The COVID-19 pandemic has brought about a lot of changes for credit unions. New compliance measures. New forbearance guidance. Operational priorities.

 

Various regulatory bodies Thankfully, on July 15 the NCUA released an update to the 2020 supervisory priorities.

Here is an update on the new guidance.

1. The Bank Secrecy Act/ Anti-Money Laundering (BSA/AML)

The BSA and AML will remain priorities through the rest of the year. The NCUA is continuing to work on additional updates to the FFIEC BSA/AML Examination Manual.  

2. CARES Act

The Coronavirus Aid, Relief, and Economic Security Act (CARES Act) was passed on March 25th. Adherence is now considered a supervisory priority.

The CARES Act requires credit unions to do a few things regarding mortgage loans:

  1. They must offer forbearance for up to 180 days for federally backed mortgages. Upon request, that forbearance period must be extended an additional 180 days.
  2. No additional fees or interest is to be charged if financial hardship is cited during the covered forbearance period.
  3. Foreclosure cannot be initiated during the covered period.


3. Consumer Financial Protection

For the most part, supervisory priorities pertaining to consumer financial protection are the same. There are two priority updates:

  1. Compliance with recent changes to Regulation E’s remittance transfer rule
  2. A review of any waivers of the waiting periods in the TILA/RESPA Integrated Disclosures (TRID) rule and waivers of the rescission time periods in Regulation Z.


4. Credit Risk Management and Allowances for Loan and Lease Losses (ALLL)

The NCUA has announced that their priority here will not be credit risk. Instead they will be reviewing the actions credit unions took to aid those affected by COVID-19.

They’ll be checking in to make sure ALLL reflect the state of the troubled economy.

The NAFCU blog features a full list of relevant resources regarding ALLL requirements.

5. Cybersecurity

Originally, the Automated Cybersecurity Examination Tool (ACT) was going to focus on assessing cybersecurity maturity. Now they will be focusing on critical security controls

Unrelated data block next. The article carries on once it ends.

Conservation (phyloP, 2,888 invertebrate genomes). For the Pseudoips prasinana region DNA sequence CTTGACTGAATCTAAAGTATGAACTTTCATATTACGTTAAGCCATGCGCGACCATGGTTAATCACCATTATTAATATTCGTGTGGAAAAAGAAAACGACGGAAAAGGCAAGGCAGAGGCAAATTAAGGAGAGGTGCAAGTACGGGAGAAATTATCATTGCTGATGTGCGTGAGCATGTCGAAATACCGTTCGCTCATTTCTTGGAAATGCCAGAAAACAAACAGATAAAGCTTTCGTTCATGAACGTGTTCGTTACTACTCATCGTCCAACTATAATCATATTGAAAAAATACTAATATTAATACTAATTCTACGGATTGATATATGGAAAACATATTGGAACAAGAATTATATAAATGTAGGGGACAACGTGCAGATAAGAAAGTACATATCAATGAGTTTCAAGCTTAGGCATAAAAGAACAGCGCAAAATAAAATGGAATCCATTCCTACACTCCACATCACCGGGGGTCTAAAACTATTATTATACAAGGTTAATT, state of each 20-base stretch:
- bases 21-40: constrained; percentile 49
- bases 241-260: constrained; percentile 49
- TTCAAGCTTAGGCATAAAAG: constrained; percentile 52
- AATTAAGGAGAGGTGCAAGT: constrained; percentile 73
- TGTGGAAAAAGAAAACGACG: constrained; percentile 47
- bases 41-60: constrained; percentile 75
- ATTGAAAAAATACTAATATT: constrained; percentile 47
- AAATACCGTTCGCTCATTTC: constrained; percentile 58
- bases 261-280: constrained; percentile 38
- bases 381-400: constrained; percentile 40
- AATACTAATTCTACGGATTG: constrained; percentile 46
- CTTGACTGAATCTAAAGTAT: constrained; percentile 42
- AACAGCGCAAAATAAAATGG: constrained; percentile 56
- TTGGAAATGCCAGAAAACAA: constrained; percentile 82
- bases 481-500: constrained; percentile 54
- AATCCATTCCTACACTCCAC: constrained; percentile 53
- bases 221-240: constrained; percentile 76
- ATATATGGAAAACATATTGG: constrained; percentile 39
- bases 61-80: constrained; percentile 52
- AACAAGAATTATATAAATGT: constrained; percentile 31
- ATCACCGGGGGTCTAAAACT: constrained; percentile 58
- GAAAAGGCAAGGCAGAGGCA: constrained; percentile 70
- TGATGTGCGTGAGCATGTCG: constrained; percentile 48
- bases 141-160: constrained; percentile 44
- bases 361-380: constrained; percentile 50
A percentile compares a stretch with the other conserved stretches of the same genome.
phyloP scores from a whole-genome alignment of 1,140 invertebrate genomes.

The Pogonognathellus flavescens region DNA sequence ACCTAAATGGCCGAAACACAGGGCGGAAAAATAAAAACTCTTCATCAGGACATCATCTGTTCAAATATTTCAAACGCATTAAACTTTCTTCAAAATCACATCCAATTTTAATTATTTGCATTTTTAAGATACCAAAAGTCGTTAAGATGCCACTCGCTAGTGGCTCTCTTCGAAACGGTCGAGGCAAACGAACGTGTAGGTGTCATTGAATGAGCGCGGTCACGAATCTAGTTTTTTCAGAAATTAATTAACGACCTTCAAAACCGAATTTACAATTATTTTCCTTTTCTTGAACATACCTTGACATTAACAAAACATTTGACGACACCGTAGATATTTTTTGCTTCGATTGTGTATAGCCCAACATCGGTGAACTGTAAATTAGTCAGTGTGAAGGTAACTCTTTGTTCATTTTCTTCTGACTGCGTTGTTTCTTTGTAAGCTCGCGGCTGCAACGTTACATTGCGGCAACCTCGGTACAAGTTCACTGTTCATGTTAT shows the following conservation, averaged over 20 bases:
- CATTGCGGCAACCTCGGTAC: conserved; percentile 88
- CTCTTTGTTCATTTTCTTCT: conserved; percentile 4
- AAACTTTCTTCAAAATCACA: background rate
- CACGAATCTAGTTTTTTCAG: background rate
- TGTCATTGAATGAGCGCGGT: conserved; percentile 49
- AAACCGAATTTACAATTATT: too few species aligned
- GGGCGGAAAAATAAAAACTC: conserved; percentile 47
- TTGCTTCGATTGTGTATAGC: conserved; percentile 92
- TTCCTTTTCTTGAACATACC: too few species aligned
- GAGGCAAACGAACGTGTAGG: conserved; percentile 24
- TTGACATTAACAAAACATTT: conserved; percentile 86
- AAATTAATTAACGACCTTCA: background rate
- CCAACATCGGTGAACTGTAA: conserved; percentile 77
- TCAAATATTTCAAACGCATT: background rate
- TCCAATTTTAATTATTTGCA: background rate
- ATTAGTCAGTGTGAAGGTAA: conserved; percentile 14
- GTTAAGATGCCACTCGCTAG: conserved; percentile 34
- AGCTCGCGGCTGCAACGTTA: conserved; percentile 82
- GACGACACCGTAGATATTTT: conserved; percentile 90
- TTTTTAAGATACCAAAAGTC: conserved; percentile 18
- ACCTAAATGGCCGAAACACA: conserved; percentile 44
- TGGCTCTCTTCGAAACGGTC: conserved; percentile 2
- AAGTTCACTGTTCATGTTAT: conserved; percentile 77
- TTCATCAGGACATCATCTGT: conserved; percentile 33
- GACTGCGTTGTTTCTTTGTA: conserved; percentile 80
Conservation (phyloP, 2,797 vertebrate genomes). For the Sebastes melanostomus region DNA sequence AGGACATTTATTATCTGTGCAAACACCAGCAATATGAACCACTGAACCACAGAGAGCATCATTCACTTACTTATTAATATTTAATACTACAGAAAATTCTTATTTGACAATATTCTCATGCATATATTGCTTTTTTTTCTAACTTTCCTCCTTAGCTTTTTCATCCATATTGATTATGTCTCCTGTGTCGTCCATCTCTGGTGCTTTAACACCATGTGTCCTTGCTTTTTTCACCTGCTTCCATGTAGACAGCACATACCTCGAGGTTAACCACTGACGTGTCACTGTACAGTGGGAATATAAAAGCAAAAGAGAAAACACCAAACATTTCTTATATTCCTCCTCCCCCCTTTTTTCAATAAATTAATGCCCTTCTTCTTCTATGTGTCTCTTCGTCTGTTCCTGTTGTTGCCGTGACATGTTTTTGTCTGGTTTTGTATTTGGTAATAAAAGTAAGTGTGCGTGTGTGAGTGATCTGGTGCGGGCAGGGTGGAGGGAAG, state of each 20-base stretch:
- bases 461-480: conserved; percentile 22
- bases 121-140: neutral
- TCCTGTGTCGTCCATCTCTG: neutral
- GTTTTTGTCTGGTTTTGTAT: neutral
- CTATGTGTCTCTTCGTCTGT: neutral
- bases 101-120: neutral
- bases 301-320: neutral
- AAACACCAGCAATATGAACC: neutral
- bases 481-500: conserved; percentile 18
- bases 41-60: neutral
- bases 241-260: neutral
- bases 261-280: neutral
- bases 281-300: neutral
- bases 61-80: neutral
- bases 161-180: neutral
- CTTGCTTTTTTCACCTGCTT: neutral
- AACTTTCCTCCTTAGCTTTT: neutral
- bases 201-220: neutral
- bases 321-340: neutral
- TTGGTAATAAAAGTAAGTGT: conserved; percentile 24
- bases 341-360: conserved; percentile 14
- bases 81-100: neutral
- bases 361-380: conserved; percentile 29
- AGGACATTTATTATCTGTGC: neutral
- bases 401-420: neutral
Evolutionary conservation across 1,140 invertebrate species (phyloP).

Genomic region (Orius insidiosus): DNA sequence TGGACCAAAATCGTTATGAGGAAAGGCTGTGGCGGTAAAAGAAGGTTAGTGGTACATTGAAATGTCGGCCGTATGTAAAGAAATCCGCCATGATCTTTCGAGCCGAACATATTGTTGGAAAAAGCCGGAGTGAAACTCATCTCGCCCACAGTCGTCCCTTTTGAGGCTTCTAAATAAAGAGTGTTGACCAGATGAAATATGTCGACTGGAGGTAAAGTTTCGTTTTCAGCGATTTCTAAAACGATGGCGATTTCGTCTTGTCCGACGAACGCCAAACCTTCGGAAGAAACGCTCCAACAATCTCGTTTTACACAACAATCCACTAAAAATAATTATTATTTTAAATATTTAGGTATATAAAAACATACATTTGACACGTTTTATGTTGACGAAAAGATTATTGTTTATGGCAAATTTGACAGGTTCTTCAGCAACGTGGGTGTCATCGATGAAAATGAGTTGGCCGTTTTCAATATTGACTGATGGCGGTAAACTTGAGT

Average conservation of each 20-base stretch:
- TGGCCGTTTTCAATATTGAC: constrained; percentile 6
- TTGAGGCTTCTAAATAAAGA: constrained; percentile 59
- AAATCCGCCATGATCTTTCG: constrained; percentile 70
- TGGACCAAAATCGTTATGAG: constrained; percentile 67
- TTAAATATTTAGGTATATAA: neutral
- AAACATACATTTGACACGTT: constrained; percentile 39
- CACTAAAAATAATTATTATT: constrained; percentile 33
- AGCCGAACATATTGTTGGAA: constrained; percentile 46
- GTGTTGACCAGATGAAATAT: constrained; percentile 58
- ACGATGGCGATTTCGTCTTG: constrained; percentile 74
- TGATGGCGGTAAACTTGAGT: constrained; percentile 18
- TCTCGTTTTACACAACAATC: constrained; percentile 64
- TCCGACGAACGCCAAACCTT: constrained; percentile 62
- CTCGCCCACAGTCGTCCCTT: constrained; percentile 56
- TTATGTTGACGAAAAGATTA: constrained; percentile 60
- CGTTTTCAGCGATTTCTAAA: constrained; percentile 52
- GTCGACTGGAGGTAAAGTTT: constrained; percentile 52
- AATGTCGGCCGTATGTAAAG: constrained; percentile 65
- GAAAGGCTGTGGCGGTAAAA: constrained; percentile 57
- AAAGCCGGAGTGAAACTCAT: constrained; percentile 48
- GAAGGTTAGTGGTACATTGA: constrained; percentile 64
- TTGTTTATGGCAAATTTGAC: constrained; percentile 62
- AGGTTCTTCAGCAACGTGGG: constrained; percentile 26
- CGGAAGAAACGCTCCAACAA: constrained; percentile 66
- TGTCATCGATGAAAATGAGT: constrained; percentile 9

They are to begin piloting the Information Technology Risk Examination (InTREx) Program. The FDIC, FRS and state authorities will be employing the InTREx. They’ll be checking for fair and consistent approaches to security.

6. LIBOR Transition Planning

While LIBOR transition planning will continue to be a priority. The CFPB has offered materials about consumer lending, but some accounts may be affected (like investments).

LIBOR is set to be phased out by the end of 2021.

7. Liquidity Risk


Liquidity risk examination will continue to be a supervisory priority in 2021. In consideration of the effects of the pandemic, the focus will shift. Instead of balance sheets, examiners will look at risk management and planning.

They will assess:

  • The effects of loan payment forbearance
  • Delinquencies
  • Projected credit losses
  • Loan modifications
  • Scenario analysis for changes in cash flow projections based on:
    • Changing prepayment speeds
    • Changes in share composition and volumes
    • Potential effects of low interest rates and credit deterioration on the market value of assets, funding costs, and borrowing capacity
    • The adequacy of any contingency funding plans.


Additional Resources

The Coronavirus pandemic has changed everyone's lives. Credit Unions are helping members through new financial journeys. And they’re focusing in on changes in compliance and best practice.

The NCUA is adapting along-side them. These updates to their 2020 Supervisory Priorities are sure to be followed up with more changes to benefit credit unions and their members.

Read the full list of the NCUA’s supervisory priority updates here.